It was pretty clear to Muscle, Carjack, and myself that both John and Jane we unable to hike down by themselves and they would require assistance down. We considered using our SOS devices to call search and rescue, but it would have taken them hours to reach our location. Our rationale was that it was only a few miles to camp, and we would be able to make it there well before sundown, where they could choose to camp for the night or try to make it to a highway via a fire access road. We decided that the three of us assisting them down was the best course of action and pushed on. Unfortunately, progress was much slower than we expected. Both John and Jane had their confidence shattered by their falls and injuries, and they hesitated with nearly every step. The snow conditions were actually decent, yet they were unable to take a single step without being encouraged or given explicit instructions on what to do.
The three of us adopted the ‘divide on conquer’ method. John was in worse physical shape because of his leg. Muscle and Carjack helped him along while I led and navigated the group with Jane. I was responsible for making sure we stayed on the trail and helped chop steps through more difficult sections. As we progressed, Jane continued to have difficultly taking steps and her feet were slipping; each small misstep broke her confidence a bit more and her mental state was declining as a result. At this point she was crying on and off, and was making repeated comments about not being able to hike anymore. John was not doing so hot either and required help on the ‘more challenging’ portions. The photo below shows what we had to do to get him over a 5 foot snow drift: pack off, hand assisted, and copped steps. For a well prepared and uninjured hiker this obstacle would be easy to tackle without a second thought, but given the condition that the injured hikers were in, it was nothing short of an ordeal.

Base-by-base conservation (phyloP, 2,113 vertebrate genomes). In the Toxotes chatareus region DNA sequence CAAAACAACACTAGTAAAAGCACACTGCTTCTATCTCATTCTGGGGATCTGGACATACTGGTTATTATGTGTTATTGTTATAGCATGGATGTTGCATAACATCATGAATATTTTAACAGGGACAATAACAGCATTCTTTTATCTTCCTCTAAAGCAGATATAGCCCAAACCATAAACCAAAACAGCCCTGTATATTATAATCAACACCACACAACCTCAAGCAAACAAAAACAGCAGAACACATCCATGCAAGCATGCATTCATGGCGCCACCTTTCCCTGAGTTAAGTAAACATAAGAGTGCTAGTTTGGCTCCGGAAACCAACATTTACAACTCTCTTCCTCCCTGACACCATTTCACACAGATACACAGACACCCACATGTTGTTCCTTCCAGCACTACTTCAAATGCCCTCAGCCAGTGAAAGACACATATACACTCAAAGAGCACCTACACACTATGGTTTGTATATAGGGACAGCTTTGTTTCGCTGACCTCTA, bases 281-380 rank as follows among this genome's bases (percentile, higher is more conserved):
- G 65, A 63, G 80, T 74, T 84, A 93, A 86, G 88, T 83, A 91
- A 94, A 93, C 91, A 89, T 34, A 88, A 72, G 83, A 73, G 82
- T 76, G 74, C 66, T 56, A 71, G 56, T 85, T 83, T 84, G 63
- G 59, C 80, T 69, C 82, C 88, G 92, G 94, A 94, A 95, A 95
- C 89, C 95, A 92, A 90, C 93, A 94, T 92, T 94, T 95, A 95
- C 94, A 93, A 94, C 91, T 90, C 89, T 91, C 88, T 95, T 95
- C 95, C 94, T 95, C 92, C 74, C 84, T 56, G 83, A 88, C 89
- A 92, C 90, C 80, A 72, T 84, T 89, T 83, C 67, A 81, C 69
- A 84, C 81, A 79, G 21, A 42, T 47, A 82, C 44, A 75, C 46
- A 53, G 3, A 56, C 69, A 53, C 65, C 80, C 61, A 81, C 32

After roughly an hour of hiking we all stopped to reevaluate and were actually met with some greatly needed good news. The feeling in John’s pinky was beginning to return, which meant that his nerve was not severed. Other than that though, John and Jane were not in great shape, but calling search and rescue still seemed like the wrong decision. We continued to descend the mountain and were met with many of the same challenges. At this point Jane was stopping every quarter of a mile or so and would sit down and begin crying profusely. She was clearly in a very emotional state and became difficult to deal with. During one of these bouts I learned that she was a mental health professional and could’t I help but notice the irony.
Roughly three and a half hours into the saga, we accidentally got off trail. Because of the snow coverage and everything else that was going on, I missed an odd turn and we ended up roughly 100 feet north of the trail. At that point John, Jane and I were roughly 100 feet ahead of Carjack and Muscle. I informed the two of them that we needed to get back on the trail and in order to do so, we would have to either backtrack, or bushwhack our way back to the trail up a hill. At that point Jane had a serious breakdown and I wasn’t sure what to do. After a few minutes of letting her cry it out she regrouped slightly and we started to backtrack. It was excruciatingly difficult to get the two of them to backtrack as their confidence had completely evaporated at that point. Mercifully, after a few minutes we made it back to Muscle and Carjack and were met with a minor miracle.
Because our progress had been so slow, the rest of our trail family caught up to us and they were standing on a small ridge about 25 feet above us. At this point Muscle, Carjack and I were completely emotionally drained from dealing with John and Jane. Firesocks, who is the most experienced hiker in our group, took over and started calling the shots. We again reevaluated and agreed that making it to camp was still the best course of action and pressed on. At this point, John seemed to be doing better, but Jane was still on the decline. I didn’t keep a detailed account, but it seemed like every few minutes Jane would sit down and cry.